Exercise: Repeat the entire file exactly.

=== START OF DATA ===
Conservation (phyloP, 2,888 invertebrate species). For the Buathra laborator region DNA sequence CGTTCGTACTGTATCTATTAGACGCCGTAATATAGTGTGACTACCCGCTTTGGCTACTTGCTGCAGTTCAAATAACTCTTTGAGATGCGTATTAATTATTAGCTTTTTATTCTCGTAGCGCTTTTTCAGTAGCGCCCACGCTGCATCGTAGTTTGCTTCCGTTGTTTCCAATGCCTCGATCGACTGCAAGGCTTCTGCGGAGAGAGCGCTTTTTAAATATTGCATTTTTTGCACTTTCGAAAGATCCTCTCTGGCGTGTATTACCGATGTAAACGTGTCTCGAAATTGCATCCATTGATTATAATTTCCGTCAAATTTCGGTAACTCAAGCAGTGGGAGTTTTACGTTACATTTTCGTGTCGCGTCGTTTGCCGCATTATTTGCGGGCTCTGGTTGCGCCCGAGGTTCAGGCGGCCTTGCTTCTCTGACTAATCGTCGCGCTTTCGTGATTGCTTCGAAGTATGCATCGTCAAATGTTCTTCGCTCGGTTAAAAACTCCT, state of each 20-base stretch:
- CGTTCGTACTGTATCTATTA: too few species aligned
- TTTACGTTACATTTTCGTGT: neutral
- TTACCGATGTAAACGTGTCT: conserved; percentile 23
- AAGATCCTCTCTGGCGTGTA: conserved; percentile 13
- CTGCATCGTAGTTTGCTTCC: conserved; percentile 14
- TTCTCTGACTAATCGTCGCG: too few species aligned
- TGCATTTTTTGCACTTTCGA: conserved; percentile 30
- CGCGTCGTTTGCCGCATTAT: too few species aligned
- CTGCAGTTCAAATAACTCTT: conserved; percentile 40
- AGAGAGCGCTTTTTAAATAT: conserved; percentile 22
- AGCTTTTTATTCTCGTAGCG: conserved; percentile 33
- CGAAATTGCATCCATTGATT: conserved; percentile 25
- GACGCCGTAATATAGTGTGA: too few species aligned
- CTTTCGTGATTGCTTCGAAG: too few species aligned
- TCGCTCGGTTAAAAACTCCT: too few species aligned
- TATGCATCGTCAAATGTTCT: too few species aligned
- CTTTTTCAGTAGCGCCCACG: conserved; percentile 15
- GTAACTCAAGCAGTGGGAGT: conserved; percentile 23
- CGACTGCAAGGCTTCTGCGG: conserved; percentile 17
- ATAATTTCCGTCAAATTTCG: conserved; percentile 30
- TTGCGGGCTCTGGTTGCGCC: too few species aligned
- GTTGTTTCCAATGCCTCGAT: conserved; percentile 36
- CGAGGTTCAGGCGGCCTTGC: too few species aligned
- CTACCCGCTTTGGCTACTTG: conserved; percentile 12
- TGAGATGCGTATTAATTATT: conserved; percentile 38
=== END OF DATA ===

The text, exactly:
Conservation (phyloP, 2,888 invertebrate species). For the Buathra laborator region DNA sequence CGTTCGTACTGTATCTATTAGACGCCGTAATATAGTGTGACTACCCGCTTTGGCTACTTGCTGCAGTTCAAATAACTCTTTGAGATGCGTATTAATTATTAGCTTTTTATTCTCGTAGCGCTTTTTCAGTAGCGCCCACGCTGCATCGTAGTTTGCTTCCGTTGTTTCCAATGCCTCGATCGACTGCAAGGCTTCTGCGGAGAGAGCGCTTTTTAAATATTGCATTTTTTGCACTTTCGAAAGATCCTCTCTGGCGTGTATTACCGATGTAAACGTGTCTCGAAATTGCATCCATTGATTATAATTTCCGTCAAATTTCGGTAACTCAAGCAGTGGGAGTTTTACGTTACATTTTCGTGTCGCGTCGTTTGCCGCATTATTTGCGGGCTCTGGTTGCGCCCGAGGTTCAGGCGGCCTTGCTTCTCTGACTAATCGTCGCGCTTTCGTGATTGCTTCGAAGTATGCATCGTCAAATGTTCTTCGCTCGGTTAAAAACTCCT, state of each 20-base stretch:
- CGTTCGTACTGTATCTATTA: too few species aligned
- TTTACGTTACATTTTCGTGT: neutral
- TTACCGATGTAAACGTGTCT: conserved; percentile 23
- AAGATCCTCTCTGGCGTGTA: conserved; percentile 13
- CTGCATCGTAGTTTGCTTCC: conserved; percentile 14
- TTCTCTGACTAATCGTCGCG: too few species aligned
- TGCATTTTTTGCACTTTCGA: conserved; percentile 30
- CGCGTCGTTTGCCGCATTAT: too few species aligned
- CTGCAGTTCAAATAACTCTT: conserved; percentile 40
- AGAGAGCGCTTTTTAAATAT: conserved; percentile 22
- AGCTTTTTATTCTCGTAGCG: conserved; percentile 33
- CGAAATTGCATCCATTGATT: conserved; percentile 25
- GACGCCGTAATATAGTGTGA: too few species aligned
- CTTTCGTGATTGCTTCGAAG: too few species aligned
- TCGCTCGGTTAAAAACTCCT: too few species aligned
- TATGCATCGTCAAATGTTCT: too few species aligned
- CTTTTTCAGTAGCGCCCACG: conserved; percentile 15
- GTAACTCAAGCAGTGGGAGT: conserved; percentile 23
- CGACTGCAAGGCTTCTGCGG: conserved; percentile 17
- ATAATTTCCGTCAAATTTCG: conserved; percentile 30
- TTGCGGGCTCTGGTTGCGCC: too few species aligned
- GTTGTTTCCAATGCCTCGAT: conserved; percentile 36
- CGAGGTTCAGGCGGCCTTGC: too few species aligned
- CTACCCGCTTTGGCTACTTG: conserved; percentile 12
- TGAGATGCGTATTAATTATT: conserved; percentile 38